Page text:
With under a month until the general election, Democratic Gov. Tom Wolf and his Republican challenger Scott Wagner appear to be locked in an uneven contest.
And the candidates’ divergent campaign styles are reflecting that divide.
It was, perhaps, never more clear than on a recent Friday morning, when a shaky, live video went up on Scott Wagner’s campaign Facebook page.
He was standing on a roadside under a billboard. On it was a picture of Wagner’s face, and a caption message saying his trash-hauling company has sued 6,979 Pennsylvanians—something Wagner doesn’t deny.
“Well hey Governor, I don’t know whether you know this or not, but if you have a company and you render a service, you want to get paid for, you want to get paid for that service,” Wagner said, addressing Wolf even though the billboard had been paid for by an unaffiliated, left-leaning nonprofit.
After speaking for about two-and-a-half minutes, Wagner upped the ante.
“You better put a catcher’s mask on your face,” he told Wolf, “because I’m going to stomp all over your face with golf spikes, because I’m going to win this.”
Wolf’s campaign capitalized—putting out a supercut of incredulous anchors and late-night comedians.
The episode epitomizes a campaign that’s been marked by profoundly different strategies. Wagner, as Muhlenberg College pollster Chris Borick noted, is trying to find some traction with voters.
“He’s a little bit desperate right now,” Borick said. “He’s way down in the polls, he’s having trouble raising funds, he’s called out donors in this cycle, and he’s looking for something to kickstart his campaign.”
He’s keeping about as low a profile as is possible when you’re running for reelection—while using his cash advantage to help him paint Wagner as an erratic, irresponsible option.
“Scott Wagner’s definitely got a big personality, but I’m just not sure, without the advertising, enough people have seen it. They’ve heard one side of the story, which is basically Tom Wolf’s,” said GOP strategist Mike Barley.
Barley is a number of congressional bids, but he’s extra familiar with Wolf.
Four years ago, he managed former Governor Tom Corbett’s reelection campaign, which ended with Wolf’s victory.
In that race, Wolf had to show Pennsylvania who he was, and why he was different from the increasingly unpopular Corbett. But now, with a stronger national economy and more cash in state coffers, Barley said the smartest thing Wolf can do is lean on his inoffensive record.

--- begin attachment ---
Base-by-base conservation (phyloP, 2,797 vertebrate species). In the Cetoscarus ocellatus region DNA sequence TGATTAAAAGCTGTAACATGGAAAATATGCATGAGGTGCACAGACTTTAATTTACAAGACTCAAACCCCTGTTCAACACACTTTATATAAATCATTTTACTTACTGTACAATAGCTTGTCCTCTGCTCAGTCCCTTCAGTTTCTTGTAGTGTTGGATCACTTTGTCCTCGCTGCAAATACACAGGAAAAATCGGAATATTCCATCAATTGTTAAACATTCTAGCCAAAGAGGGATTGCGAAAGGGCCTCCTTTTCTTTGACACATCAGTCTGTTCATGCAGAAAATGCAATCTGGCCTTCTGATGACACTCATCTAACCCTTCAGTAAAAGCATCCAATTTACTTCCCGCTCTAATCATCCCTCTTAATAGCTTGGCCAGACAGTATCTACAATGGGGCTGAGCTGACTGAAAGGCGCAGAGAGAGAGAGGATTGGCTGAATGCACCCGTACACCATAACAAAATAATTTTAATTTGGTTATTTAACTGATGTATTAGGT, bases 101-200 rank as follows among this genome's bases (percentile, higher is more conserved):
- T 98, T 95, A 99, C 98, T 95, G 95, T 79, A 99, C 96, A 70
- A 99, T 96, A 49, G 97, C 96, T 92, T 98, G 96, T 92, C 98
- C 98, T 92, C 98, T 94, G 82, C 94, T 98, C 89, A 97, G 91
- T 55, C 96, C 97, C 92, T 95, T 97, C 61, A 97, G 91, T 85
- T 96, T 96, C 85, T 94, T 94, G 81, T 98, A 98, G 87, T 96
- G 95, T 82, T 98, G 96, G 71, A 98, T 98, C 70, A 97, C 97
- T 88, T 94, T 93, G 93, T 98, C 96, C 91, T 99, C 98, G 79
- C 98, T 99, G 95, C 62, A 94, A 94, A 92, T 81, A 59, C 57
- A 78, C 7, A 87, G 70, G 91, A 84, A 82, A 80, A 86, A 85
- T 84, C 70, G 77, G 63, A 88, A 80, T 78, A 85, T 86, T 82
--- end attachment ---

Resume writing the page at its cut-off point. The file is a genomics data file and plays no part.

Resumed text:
“He’s run a smart campaign by the fact that they haven’t put themselves in any positions, really, to make any unforced errors,” Barley said. “They’ve done what they needed to do in a climate that’s favorable to position him for election day.”
Wolf touts his expansion of Medicaid—which technically started under the Republican Corbett. He notes he’s resisted efforts to defund Planned Parenthood and has pushed lawmakers to put more money into education. He also signed the bill that made medical marijuana legal in Pennsylvania.
His campaign hits on Wagner are targeted. He stresses his fellow York countian’s refusal to share his tax returns, and has publicized a video of Wagner, from an Erie town hall, explaining why.
“If I disclose those tax returns,” Wagner had argued, “union representatives get ahold of my tax returns, go around to my employees’ homes at night.”
Of course, the governor hasn’t been able to fly under the radar completely. For instance, a decision from his administration’s Department of Corrections to hike prison security has caused some campaign headaches.
A recent fundraiser at a Philadelphia brewery ended up featuring dozens of protesters, who said the heightened security is cruel. A few were forcibly removed from the building.
Wolf didn’t involve himself with the rally. He entered and left from a back door.
A spokeswoman said Wolf stands by the tighter prison security because it’s designed to protect corrections officers and inmates from exposure to synthetic drugs that are sometimes smuggled into facilities.
One of Wagner’s recurring talking points is Wolf’s reluctance to engage. In the pair’s only debate, the former GOP state senator repeatedly accused his opponent of failing to make himself accessible to voters.
Wagner has pushed to hold a debate in every county.
“I’ve been to all 67 counties,” he told Wolf and moderator Alex Trebek. “I was in a county the other evening, I was told I’ve been there seven times … The people of Pennsylvania want to hear from the governor. They want to talk about issues. And there are a lot of issues.”
Wolf dismissed the 67-debates idea as a stunt.
“I have been, also, in every county in Pennsylvania,” he said. “The issue, I think, that Scott has -- is not that people aren’t listening … people are listening to both sides, they’re drawing their conclusions, they’re understanding the contrast … They don’t like what they’re hearing from you, but they are listening.”
When it comes to policy, Wagner has presented himself as a Republican in the mold of President Donald Trump.
He supports stripping the state budget down to essentials and wants to study school funding to avoid waste. He’s pitching promises to get rid of school property taxes and pay off Pennsylvania’s massive pension debt—both huge goals that recent governors, from both parties—have deemed unfeasible.
About six hours after Wagner’s golf-spike-stomping video went up, he took it down, and released another video in which he said he might have made a poor word choice, before refocusing on his campaign pitch.
Wolf’s staff, meanwhile, were busy sending out statements calling Wagner “unhinged” and unfit to be governor.
The governor himself was characteristically quiet.
In a meeting with the Philadelphia Inquirer editorial board later that day, he gave his only in-person answer to the golf spikes comment:
“I think that would hurt,” he said. “I'm not sure I'd like that.”
The midterm election is Nov. 6.